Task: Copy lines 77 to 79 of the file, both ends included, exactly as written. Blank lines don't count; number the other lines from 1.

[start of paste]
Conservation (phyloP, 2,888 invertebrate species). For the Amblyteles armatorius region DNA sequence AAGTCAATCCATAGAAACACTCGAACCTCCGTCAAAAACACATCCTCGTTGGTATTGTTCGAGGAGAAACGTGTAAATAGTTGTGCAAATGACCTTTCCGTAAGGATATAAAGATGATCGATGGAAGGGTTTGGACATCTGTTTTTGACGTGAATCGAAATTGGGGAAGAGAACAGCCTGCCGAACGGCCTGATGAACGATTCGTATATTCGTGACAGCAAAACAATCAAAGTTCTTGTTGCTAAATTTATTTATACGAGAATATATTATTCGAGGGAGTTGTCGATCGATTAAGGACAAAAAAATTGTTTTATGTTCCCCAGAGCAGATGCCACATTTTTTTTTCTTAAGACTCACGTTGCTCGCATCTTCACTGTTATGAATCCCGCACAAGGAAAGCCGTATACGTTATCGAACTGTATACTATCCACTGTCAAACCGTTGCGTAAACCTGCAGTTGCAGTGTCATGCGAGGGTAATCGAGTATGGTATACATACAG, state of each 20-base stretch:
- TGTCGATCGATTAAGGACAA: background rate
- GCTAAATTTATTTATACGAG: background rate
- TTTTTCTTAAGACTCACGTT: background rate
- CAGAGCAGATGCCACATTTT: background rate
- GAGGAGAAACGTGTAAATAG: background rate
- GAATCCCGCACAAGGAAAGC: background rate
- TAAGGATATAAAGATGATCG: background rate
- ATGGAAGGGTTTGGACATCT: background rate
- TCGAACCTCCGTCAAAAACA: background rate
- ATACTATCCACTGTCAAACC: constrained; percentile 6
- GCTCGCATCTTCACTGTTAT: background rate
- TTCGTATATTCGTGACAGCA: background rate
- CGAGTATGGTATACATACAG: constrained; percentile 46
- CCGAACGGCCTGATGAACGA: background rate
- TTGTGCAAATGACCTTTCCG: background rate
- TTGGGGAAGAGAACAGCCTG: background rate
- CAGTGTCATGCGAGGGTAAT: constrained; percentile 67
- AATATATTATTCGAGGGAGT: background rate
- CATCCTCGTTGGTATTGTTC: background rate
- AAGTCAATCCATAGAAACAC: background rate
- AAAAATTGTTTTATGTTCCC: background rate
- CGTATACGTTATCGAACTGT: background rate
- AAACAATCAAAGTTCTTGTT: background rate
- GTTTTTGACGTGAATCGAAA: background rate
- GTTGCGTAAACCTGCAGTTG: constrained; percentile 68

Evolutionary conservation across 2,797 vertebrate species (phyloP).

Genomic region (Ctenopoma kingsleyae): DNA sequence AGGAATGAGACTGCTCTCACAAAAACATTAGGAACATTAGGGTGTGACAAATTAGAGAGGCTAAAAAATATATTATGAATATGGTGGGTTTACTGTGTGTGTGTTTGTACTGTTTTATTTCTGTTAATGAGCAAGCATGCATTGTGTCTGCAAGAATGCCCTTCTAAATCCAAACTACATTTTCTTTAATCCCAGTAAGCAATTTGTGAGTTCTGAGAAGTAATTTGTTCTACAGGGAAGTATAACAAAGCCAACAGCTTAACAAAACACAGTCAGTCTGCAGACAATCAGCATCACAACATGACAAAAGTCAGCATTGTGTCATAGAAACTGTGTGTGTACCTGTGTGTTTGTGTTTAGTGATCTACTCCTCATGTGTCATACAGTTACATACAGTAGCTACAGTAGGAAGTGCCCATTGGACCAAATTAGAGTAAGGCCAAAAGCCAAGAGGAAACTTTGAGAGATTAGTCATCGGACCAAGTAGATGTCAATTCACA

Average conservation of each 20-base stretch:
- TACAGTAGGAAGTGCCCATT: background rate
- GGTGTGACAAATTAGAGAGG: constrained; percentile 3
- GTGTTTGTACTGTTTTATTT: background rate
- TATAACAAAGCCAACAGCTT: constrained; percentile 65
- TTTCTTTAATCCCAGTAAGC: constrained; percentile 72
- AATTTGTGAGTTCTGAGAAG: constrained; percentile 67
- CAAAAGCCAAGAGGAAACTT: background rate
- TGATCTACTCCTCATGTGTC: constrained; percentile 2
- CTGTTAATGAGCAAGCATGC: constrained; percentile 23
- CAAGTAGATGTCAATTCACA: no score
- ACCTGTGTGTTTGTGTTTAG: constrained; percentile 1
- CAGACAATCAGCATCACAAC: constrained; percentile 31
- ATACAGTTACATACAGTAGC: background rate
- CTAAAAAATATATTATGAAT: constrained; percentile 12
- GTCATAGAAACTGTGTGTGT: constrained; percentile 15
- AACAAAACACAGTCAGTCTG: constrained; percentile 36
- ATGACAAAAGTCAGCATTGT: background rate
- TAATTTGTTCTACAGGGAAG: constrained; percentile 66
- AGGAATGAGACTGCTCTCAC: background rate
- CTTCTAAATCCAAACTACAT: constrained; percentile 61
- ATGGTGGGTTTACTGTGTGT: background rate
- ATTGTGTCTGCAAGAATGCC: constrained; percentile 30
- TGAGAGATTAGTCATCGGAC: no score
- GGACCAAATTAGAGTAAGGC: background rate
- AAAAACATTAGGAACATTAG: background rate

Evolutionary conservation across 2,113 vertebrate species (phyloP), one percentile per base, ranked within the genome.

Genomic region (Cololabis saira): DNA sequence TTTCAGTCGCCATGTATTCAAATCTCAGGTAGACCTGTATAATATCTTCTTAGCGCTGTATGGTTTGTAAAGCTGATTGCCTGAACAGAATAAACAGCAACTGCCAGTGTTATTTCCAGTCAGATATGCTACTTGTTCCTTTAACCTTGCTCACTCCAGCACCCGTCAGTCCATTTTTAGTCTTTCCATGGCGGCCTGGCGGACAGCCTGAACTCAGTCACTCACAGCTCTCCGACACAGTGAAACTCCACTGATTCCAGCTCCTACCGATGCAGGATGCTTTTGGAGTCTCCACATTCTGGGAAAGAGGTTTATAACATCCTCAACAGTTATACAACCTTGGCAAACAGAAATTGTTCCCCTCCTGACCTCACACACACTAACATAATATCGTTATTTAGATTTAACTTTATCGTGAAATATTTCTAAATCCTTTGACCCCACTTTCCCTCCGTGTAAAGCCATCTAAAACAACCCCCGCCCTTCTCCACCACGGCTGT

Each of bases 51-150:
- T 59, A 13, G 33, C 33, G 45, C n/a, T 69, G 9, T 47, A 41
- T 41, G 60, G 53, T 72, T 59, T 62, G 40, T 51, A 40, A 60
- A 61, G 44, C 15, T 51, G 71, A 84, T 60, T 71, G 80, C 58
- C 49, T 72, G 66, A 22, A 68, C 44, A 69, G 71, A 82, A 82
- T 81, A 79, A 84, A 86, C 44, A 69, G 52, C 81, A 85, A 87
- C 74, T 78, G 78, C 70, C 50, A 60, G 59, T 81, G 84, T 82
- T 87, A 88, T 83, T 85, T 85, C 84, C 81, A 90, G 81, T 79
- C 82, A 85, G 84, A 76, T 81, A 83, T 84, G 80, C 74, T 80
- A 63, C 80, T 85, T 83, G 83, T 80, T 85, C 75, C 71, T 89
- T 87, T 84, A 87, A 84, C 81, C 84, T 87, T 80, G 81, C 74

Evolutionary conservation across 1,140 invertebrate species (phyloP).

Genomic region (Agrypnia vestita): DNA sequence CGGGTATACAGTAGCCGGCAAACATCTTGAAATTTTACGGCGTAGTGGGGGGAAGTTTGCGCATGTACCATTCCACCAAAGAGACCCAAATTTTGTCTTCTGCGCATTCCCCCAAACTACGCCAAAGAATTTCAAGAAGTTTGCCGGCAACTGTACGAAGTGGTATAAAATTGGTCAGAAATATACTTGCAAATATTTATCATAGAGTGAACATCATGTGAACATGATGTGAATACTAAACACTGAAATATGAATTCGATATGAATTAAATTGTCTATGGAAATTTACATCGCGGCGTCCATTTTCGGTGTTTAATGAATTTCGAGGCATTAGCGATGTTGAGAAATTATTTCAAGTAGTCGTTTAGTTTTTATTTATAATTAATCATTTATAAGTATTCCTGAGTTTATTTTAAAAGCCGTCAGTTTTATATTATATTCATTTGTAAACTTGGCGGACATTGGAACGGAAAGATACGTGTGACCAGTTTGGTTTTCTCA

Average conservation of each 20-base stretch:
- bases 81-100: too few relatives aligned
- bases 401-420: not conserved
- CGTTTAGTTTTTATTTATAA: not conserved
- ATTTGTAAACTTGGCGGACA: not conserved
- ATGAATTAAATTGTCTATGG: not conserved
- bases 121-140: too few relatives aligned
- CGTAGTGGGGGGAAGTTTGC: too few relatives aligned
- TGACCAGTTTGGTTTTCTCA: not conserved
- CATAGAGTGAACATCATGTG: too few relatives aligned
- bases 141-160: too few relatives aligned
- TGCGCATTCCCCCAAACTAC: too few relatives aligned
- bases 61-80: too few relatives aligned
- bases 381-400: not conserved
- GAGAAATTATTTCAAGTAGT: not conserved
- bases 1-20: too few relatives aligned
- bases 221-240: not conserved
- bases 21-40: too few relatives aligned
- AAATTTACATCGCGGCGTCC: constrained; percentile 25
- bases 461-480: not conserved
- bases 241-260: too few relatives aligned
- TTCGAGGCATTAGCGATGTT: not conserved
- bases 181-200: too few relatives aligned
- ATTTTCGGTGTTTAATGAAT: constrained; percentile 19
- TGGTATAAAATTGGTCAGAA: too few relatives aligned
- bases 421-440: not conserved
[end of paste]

- CGTAGTGGGGGGAAGTTTGC: too few relatives aligned
- TGACCAGTTTGGTTTTCTCA: not conserved
- CATAGAGTGAACATCATGTG: too few relatives aligned